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Austerity is Not a Solution: Why the Deficit Hawks are Wrong

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  • Robert Pollin
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    Abstract

    Wall Street hyper-speculation brought the global economy to its knees in 2008-09.� To prevent a 1930s-level Depression at that time, economic policymakers throughout the world enacted extraordinary measures.� These included large-scale fiscal stimulus programs, financed by major expansions in central government fiscal deficits.� In the U.S., the fiscal deficit reached 9.9 percent of GDP in 2009, and is projected at 10.3 percent of GDP in 2010.� But roughly 18 months after these measures were introduced, a new wave of opposition to large-scale fiscal deficits has emerged.�� This paper reviews the arguments developed by various leading deficit hawks.� In� fact, they are not advancing one main argument or even a unified set of positions, but rather four distinct claims:� 1)� Large fiscal deficits will cause high interest rates, large government debts, and inflation; 2) Even if the current deficits have not caused high interest rates and inflation, they are eroding business confidence; 3) The multiplier for fiscal stimulus policies is always close to zero and has been so with the current measures; and 4) Regardless of short-term considerations, we are courting disaster in the long run with structural deficits that the recession only worsened.� This paper argues that none of these deficit hawk positions stand up to scrutiny.� I also argue that through critiquing the four deficit-hawk positions, we can also bring greater clarity toward developing a workable recovery program.� This will include fiscal deficits that can stabilize state and local government budgets; maintain sufficient funds for unemployment insurance; and continue support for long-term investments in traditional infrastructure and clean energy.��� But such fiscal policies also need to combine with credit-market measures that are capable of ‘pulling on a string’—i.e. creating strong enough incentives for both lenders and borrowers to unlock credit markets.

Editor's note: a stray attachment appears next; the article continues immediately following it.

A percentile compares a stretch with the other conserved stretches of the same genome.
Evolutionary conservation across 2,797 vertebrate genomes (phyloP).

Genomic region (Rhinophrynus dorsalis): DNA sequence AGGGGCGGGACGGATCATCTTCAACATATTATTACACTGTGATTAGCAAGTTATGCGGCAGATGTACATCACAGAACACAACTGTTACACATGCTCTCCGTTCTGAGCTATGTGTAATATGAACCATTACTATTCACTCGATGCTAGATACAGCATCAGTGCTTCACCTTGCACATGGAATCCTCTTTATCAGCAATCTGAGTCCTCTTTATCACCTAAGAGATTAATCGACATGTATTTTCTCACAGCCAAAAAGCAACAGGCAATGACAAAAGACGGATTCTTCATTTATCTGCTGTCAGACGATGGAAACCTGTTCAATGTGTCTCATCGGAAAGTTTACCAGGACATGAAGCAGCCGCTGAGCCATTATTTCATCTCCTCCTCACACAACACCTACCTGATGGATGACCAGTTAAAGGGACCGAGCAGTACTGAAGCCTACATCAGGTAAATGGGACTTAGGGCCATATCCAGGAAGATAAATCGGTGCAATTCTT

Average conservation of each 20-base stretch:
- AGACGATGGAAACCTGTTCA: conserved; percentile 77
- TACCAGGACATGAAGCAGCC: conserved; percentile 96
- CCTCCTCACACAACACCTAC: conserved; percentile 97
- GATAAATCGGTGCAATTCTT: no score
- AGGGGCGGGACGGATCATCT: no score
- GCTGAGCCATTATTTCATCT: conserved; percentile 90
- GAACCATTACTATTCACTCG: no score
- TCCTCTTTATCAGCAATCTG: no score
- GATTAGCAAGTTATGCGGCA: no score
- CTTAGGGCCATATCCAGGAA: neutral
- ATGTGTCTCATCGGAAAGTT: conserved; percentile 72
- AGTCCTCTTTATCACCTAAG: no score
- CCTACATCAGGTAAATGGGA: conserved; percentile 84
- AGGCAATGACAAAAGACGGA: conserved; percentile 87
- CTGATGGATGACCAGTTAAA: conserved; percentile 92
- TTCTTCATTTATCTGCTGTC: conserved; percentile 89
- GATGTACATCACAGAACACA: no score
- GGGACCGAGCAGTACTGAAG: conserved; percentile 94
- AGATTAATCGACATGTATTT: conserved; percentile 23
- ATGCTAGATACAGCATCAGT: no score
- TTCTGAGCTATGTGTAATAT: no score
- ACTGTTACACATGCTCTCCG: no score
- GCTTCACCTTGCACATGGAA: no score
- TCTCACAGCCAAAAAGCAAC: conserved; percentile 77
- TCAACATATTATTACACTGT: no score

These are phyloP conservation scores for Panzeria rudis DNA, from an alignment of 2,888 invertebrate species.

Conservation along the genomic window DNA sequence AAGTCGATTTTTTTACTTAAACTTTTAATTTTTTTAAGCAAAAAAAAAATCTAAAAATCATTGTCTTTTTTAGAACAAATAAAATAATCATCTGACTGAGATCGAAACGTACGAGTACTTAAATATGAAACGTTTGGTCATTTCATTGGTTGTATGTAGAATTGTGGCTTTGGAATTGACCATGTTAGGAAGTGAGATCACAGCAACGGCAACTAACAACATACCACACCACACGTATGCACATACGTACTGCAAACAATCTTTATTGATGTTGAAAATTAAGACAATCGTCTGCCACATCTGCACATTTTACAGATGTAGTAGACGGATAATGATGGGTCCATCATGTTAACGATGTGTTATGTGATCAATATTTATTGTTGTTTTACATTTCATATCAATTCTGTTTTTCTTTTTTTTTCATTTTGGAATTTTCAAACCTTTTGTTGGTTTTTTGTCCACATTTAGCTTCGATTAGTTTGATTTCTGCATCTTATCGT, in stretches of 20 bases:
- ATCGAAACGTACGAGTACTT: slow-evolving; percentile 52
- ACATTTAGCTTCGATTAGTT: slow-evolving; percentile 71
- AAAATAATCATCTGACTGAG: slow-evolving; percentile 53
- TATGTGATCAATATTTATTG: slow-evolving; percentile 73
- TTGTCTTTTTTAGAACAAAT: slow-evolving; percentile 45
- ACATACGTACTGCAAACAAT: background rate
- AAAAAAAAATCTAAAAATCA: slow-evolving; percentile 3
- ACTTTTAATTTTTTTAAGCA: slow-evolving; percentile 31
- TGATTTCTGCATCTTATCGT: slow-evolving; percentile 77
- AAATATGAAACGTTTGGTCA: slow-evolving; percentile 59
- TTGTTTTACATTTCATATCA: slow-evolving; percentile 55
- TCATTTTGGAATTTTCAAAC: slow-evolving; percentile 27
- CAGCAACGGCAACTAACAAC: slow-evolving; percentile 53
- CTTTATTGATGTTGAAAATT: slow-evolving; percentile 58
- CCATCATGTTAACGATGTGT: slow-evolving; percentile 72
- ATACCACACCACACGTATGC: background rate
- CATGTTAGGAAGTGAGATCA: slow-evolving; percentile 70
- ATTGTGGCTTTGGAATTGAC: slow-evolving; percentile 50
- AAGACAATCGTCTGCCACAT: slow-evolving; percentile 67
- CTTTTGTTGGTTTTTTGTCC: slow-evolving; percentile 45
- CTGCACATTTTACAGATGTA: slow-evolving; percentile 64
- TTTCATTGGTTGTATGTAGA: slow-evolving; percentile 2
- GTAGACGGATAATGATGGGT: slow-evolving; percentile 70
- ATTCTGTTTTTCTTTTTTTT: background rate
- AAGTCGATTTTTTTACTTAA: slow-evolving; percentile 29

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    Bibliographic Info

    Paper provided by Political Economy Research Institute, University of Massachusetts at Amherst in its series Working Papers with number wp235.

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    Date of creation: 2010
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    Handle: RePEc:uma:periwp:wp235

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    Cited by:
    1. Robert Pollin & James Heintz, 2013. "Study of U.S. Financial System," FESSUD studies fstudy10, Financialisation, Economy, Society & Sustainable Development (FESSUD) Project.

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